$2.5 million awarded to research, treat & prevent autism

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Autism is characterized by impaired social interaction, verbal and non-verbal communication, and by restricted and repetitive behavior. Much remains unknown about the condition.

Autism is characterized by impaired social interaction, verbal and non-verbal communication, and by restricted and repetitive behavior. Much remains unknown about the condition.

STATE — Medical schools, universities, a hospital and a specialty medical center will share $2.5 million in grant funds to advance research, treatment and prevention of autism.

The Governor’s Council for Medical Research and Treatment of Autism awarded grants for a variety of projects including: testing for genetic abnormalities, analysis of special transportation services for those with autism, and an examination of video as an intervention therapy.

“New Jersey continues to be a national leader in our commitment to find new and innovative ways to help New Jersey families affected by autism,” said state Health Commissioner Mary E. O’Dowd. “These grants will help us better understand autism and allow families with special needs children to benefit from the excellent research New Jersey institutions offer.”

A primary goal of these awards is to foster innovations that lead to clinical impact and therefore improvements for individuals and families.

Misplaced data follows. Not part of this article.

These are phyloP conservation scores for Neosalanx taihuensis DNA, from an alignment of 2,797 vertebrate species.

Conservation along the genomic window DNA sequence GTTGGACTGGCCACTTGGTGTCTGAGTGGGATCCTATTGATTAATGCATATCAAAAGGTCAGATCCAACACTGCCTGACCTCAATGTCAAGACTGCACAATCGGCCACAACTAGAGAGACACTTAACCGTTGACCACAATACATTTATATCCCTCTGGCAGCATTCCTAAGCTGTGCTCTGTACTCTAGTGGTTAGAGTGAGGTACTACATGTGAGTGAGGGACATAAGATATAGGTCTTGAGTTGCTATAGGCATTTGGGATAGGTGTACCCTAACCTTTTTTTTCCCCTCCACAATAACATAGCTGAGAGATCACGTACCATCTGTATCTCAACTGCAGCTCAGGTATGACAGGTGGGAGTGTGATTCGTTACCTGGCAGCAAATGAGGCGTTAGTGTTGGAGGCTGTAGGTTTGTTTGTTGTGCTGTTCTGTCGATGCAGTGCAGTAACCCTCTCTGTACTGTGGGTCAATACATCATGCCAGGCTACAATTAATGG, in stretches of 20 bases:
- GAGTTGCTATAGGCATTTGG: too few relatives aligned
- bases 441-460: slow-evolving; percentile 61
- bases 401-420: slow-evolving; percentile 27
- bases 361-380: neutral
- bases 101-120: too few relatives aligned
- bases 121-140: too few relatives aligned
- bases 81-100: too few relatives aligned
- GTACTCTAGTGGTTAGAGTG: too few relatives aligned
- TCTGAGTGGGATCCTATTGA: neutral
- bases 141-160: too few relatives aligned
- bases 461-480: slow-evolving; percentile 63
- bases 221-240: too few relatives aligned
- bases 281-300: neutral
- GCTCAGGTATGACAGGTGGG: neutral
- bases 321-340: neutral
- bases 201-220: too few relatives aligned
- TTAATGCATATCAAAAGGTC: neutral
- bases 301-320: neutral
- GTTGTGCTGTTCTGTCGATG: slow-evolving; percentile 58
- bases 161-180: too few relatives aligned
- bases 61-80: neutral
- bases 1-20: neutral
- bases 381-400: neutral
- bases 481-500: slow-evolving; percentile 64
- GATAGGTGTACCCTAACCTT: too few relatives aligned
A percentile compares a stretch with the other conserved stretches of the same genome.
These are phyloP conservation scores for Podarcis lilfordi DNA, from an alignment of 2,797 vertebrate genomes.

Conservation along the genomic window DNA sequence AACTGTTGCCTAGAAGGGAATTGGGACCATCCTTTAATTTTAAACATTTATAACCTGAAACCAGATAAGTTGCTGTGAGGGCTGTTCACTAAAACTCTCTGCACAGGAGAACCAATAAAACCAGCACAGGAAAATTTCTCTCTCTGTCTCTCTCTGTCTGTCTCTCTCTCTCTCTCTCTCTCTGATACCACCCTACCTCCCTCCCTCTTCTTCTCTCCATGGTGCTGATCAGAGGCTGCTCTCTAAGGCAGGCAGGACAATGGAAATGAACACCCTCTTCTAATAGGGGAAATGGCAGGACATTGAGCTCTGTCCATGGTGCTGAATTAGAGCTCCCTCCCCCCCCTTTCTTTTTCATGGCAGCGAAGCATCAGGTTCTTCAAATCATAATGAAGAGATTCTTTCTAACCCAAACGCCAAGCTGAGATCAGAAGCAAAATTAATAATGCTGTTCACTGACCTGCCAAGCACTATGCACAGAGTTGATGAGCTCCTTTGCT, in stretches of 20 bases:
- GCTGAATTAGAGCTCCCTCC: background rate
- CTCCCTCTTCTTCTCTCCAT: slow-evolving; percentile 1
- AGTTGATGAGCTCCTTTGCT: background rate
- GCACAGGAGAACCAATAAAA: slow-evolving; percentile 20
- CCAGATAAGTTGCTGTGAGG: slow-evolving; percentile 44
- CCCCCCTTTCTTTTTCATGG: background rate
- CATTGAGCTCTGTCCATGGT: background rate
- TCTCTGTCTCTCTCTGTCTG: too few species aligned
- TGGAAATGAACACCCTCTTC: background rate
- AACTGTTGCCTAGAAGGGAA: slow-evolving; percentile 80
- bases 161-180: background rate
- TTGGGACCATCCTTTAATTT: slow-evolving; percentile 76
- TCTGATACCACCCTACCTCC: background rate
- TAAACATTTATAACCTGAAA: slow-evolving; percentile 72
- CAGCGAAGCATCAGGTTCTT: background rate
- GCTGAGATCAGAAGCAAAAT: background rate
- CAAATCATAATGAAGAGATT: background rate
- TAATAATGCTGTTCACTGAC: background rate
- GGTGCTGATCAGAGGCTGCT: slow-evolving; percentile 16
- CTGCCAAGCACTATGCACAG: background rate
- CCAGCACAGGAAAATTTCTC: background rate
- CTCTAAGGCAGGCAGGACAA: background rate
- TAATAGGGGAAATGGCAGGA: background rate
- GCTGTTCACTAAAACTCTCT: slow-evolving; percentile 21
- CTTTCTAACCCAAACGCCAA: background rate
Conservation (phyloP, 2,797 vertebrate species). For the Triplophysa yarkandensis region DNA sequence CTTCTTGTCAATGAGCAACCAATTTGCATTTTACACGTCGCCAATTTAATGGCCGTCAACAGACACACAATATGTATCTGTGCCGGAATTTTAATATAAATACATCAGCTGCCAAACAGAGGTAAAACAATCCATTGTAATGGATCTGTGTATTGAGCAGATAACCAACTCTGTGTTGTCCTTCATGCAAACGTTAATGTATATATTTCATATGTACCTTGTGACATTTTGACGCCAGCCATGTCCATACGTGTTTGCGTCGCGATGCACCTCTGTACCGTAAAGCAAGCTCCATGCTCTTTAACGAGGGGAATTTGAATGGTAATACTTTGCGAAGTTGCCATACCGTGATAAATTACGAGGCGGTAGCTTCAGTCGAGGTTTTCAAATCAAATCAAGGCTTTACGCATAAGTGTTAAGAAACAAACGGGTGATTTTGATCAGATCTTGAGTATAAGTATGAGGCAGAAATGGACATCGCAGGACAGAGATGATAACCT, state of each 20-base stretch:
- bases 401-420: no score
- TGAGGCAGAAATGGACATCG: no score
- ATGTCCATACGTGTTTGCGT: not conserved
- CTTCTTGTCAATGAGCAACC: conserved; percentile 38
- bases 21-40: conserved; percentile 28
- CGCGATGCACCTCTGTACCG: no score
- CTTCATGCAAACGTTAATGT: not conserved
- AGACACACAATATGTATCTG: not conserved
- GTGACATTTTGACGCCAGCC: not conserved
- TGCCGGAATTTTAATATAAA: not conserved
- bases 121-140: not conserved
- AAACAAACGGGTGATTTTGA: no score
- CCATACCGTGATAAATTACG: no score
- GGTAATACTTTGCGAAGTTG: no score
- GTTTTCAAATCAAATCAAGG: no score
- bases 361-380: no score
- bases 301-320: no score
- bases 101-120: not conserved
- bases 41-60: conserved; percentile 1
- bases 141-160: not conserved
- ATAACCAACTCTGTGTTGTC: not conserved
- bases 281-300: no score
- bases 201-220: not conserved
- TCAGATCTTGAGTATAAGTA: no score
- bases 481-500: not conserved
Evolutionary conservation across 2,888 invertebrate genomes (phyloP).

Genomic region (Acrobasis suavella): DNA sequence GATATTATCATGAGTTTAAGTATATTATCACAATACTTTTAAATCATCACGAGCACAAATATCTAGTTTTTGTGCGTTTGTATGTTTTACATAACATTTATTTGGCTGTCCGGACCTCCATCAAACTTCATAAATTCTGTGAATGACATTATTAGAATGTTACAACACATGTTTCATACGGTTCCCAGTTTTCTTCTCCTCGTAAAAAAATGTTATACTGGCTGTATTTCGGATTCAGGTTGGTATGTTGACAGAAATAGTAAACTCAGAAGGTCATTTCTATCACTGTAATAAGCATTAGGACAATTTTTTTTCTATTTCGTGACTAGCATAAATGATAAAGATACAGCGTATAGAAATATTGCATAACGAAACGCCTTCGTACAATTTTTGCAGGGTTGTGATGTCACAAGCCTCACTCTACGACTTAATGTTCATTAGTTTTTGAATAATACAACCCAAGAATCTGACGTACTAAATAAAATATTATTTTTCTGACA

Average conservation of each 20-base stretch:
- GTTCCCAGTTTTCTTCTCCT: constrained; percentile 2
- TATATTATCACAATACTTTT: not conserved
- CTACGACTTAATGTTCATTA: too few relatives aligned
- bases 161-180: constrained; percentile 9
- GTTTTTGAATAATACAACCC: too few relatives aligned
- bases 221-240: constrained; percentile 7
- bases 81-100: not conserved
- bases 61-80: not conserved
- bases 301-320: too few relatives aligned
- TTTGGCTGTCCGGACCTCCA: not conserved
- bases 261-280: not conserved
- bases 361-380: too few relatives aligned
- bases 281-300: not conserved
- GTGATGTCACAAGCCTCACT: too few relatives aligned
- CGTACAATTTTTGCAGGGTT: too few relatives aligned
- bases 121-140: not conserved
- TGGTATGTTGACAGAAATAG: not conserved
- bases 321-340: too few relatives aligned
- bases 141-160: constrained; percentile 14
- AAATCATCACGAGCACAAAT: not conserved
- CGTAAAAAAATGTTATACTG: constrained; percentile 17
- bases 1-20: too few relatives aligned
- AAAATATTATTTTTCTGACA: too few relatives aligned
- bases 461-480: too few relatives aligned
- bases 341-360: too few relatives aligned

The grant awards are:

  • $400,000 to Rutgers University’s Robert Wood Johnson Medical School in New Brunswick to study autism-linked stress at the cellular level and initial testing of therapeutic strategies
  • $400,000 to Rutgers University Robert Wood Johnson Medical School in Piscataway to study human stem cells from individuals with autism in order to determine metabolic abnormalities that may contribute to autism and have the potential to be reversed through the use of pharmaceuticals
  • $399,558 for the Center for Neurological and Neurodevelopment Health II in Gibbsboro to test for specific genetic abnormalities, assess for their clinical manifestations, and discover new biological causes of Autism Spectrum Disorders (ASDs) and associated complications
  • $398,908 to Rutgers University Robert Wood Medical School in Piscataway to provide a new objective instrument that detects micro-movements present in social behaviors with the potential of leading to earlier diagnosis of autism, using the standardized structures of the Autism Diagnosis Observation Schedule (ADOS), a reliable instrument based on observation
  • $398,282 for Rutgers University’s Center for Advanced Infrastructure & Transportation in Piscataway to perform an assessment to aid adults on the autism spectrum in finding safe, accessible and appropriate paratransit transportation services
  • $397,547 to Saint Peter’s University Hospital in New Brunswick to analyze early electroencephalogram (EEG) features to predict risk of ASD and Related Disorders in Premature and low birth weight infants
  • $125,899 to William Paterson University in Wayne to examine imitation from video in children with ASD with a controlled experiment to support, or not, the proliferation of video and touchscreen based imitation interventions for ASD